There’s been quite a lot of talk in recent years about the potential for robots to support, or even replace, therapists in neurological rehabilitation clinics, home-care workers in rest homes, and teachers in the classroom. Often, stories about robotic therapy aides are sold as radical alternatives to contemporary practice. But how radical are they really?
A recent post celebrating the success of a robot in helping stroke patients regain upper limb movement (link) illustrates the point. If robots like this are seen as an albeit very accurate and quantifiable extra pair of hands, then they could be said to fall into the same class of technology as another therapist, therapy assistant, or even the kinds of sling suspension systems pioneered by Guthrie Smith.
In her own time, Olive Guthrie Smith revolutionised physiotherapy by allowing patients to exercise for themselves over much longer periods of time once the therapist had set them up with a carefully designed system of supports and stimuli. Lanckenau wrote in 1943 that ‘[t]he psychological effect of early active exercise in recumbency, graduated to active resistive exercise, is enormous’ (Lanckenau 1943, 620).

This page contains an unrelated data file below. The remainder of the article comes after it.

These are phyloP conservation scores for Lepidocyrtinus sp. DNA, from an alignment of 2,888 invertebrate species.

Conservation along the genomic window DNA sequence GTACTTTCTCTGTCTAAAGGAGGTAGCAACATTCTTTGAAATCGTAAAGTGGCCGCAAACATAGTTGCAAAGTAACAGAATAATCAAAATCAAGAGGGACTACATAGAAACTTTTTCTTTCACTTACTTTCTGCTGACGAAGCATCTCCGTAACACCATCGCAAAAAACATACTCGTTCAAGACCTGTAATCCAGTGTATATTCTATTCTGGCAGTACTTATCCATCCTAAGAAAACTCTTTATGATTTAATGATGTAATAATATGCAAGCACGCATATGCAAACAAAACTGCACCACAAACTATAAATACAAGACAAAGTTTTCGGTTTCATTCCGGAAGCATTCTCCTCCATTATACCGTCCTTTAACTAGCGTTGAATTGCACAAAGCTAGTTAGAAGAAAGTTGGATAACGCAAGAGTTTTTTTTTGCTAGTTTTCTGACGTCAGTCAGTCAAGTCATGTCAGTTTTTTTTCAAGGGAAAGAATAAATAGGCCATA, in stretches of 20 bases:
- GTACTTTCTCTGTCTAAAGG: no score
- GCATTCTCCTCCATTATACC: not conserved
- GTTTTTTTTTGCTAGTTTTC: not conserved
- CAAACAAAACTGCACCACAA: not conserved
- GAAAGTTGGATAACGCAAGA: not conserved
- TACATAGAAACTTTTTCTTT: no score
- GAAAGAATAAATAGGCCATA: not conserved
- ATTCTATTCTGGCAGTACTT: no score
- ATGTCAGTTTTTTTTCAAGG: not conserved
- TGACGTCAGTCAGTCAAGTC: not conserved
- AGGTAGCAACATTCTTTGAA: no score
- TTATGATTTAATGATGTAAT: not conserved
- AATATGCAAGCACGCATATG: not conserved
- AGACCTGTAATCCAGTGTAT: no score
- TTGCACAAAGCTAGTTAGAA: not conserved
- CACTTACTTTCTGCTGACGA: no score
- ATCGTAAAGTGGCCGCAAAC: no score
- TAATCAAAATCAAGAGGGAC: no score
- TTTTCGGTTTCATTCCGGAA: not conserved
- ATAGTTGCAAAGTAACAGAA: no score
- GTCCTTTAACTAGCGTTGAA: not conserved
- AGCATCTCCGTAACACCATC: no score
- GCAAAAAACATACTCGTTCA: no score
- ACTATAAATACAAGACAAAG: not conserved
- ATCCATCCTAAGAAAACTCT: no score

When seen more broadly, therapeutic aids and equipment like Guthrie Smith’s sling suspension system can be classed alongside other ‘technologies’ that supports the work of the therapist: a sliding board, a sling, another pair of hands, a treadmill, a body-weight support system, water, a dynamometer, etc. Indeed, any form of support or resistance is a technology that we can use, and have used, throughout the history of the profession.
As Fran Brander argued in explaining the new UCLH robotic arm; ‘Therapists shouldn’t see [robots] as a threat’ but as an ally, and the false dichotomy created by the suggestion that a boss might ‘pay for a therapist [rather] than a robot because you’re going to have better outcomes’ misses the point that not all therapists need robots, but that all robot need a therapist for them to function.
At the moment, at least.
Lanckenau, N.I. 1943, Rehabilitation by modern methods of exercise. In, W. B. Doherty & D. D. Runes (eds.), Rehabilitation of the war injured, a symposium. New York, Philosophical Library, pp. 614-21.